New IT boss decided to 'audit everything you guys are doing wrong'. Which went wrong
Pet consultant took down the datacenter in attempt to find other people's errors
On Call As the old saying goes, there are few certainties in life beyond death and taxes. But in this week's On-Call – The Register's regular reader-contributed tales of techies being asked to rescue the ridiculous – we shall consider another: new managers who needlessly change systems that work perfectly well.
The source of this story is a reader named "Scanlon" who once worked for a company that hired a new operations director. Not long after taking the gig, the new guy declared his intention to "audit everything you guys are doing wrong."
Which rather rubbed Scanlon up the wrong way because, as he told On-Call, "I don't pander to someone who has more ambition than technical nous."
Scanlon couldn't stop the new ops director running his eye over the company's tech, which at the time was mostly midrange systems as it moved away from mainframes.
When Scanlon arrived at the company, he found several IBM P570 systems in place. Curiously, they were being used in bare-metal mode rather than running virtual machines.
"The result was expensive tin that wasn't performing anywhere near capacity and there were plans to buy even more kit," Scanlon scoffed.
Our hero was sorting that out as the new ops director arrived. He had one remaining issue to address: a tricky SAN driver upgrade to get a third-party vendor's storage kit playing nice with the IBM servers.
Despite the upgrade not being complete, it was included in the audit.
I didn't receive a word of thanks and I was never compensated for my lost holidays
"I had an initial meeting with the new chap where he introduced me to an external consultant that he had engaged to audit our systems," Scanlon recalled. "I ran through the configs and pointed out that we were still dealing with a vendor to resolve the driver updates and that as a result there was a patch that we were holding off applying."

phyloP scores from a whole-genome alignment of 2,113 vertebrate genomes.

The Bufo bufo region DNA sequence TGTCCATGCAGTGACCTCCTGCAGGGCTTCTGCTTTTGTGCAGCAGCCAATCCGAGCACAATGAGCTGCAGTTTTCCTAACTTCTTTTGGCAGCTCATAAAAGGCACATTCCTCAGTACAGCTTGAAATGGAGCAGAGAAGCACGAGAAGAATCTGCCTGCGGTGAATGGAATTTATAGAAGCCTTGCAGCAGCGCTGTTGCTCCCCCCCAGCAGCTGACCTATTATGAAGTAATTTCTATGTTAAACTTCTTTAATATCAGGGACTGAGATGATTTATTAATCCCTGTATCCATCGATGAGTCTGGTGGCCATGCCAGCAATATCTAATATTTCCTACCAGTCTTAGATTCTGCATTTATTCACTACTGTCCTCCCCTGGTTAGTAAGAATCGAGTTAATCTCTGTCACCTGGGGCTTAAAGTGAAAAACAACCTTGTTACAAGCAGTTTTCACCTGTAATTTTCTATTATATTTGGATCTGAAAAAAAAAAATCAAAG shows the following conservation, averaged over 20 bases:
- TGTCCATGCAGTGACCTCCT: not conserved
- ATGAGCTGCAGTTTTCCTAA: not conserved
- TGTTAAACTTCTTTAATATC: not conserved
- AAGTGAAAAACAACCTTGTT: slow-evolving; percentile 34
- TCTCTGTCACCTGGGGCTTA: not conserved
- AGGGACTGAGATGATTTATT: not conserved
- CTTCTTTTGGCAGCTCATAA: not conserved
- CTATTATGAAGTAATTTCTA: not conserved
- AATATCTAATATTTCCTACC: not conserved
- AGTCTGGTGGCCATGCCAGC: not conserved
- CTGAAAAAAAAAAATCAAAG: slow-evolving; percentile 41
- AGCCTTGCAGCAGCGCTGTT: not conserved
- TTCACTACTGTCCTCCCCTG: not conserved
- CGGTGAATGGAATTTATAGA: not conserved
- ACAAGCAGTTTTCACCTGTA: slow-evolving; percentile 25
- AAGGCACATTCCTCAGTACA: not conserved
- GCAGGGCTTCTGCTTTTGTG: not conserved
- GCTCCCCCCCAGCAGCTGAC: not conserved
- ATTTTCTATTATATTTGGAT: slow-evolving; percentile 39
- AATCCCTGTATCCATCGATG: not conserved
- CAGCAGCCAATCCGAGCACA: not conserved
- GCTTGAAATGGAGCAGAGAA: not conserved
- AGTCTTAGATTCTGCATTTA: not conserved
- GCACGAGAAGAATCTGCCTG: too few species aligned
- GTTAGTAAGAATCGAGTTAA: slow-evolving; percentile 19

Scanlon reckoned other work could wait until the SAN was sorted, pointed out he was taking holiday the following week, and asked if the audit could wait until he returned. He left the room feeling his plan had been accepted, so headed off for his break.
On the first Tuesday of his holiday, a colleague tracked him down with news: the consultant had been given root passwords, commenced the audit in Scanlon's absence, and had run some scripts to commence his probe.
Those scripts took a while to run, which the consultant explained, naturally, on his way out the door for the day.
Not long afterwards staff noticed an eruption of alerts, followed by clients complaining they could not process transactions.
Which was why colleagues called Scanlon, who tried to triage the situation from afar.
Before long, the new ops director demanded he come to the office.
Happily, Scanlon was only five hours away by road and was decent enough to answer the call.
When he arrived, in the wee hours of Wednesday, he noticed all the servers had surrendered to a kernel panic.
A glance at log files quickly showed the script run by the auditor was the cause of the crash.
The script was buggy, but when the first server became unresponsive the consultant dismissed it as a mere pause while the script did its job.
So he ran it on more machines. Which also crashed.
Scanlon's assessment of the situation was that the script disconnected all the virtual servers from the network and storage, so the servers promptly hung.
- This can’t be a real bomb threat: You've called a modem, not a phone
- Cleaner ignored 'do not use tap' sign, destroyed phone systems ... and the entire building
- Don't lock the datacenter door, said the boss. The builders need access and what could possibly go wrong?
- Server broke because it was invisibly designed to break
Once he restored things to working condition, the SAN and network paths came back online, databases recovered, and business resumed.
Scanlon got back in his car and drove another five hours to resume relaxation with his family.
Is he still a little bitter about the incident? Maybe just a smidge.
"I didn't receive a word of thanks from the company, and I was never compensated for my lost holidays," he wrote.
"The one saving grace is that I remained with the company for several years after that, while the tenure of the ops director was significantly shorter."
"And my response to the company was quiet quitting for the next 12 years" – showing up to work without giving it his best effort.
Have new managers and their minions impacted your work, and seen you called out to manage their messes? Click here to email On-Call with your story, which it would be our privilege to consider for a mention in this space on a future Friday. ®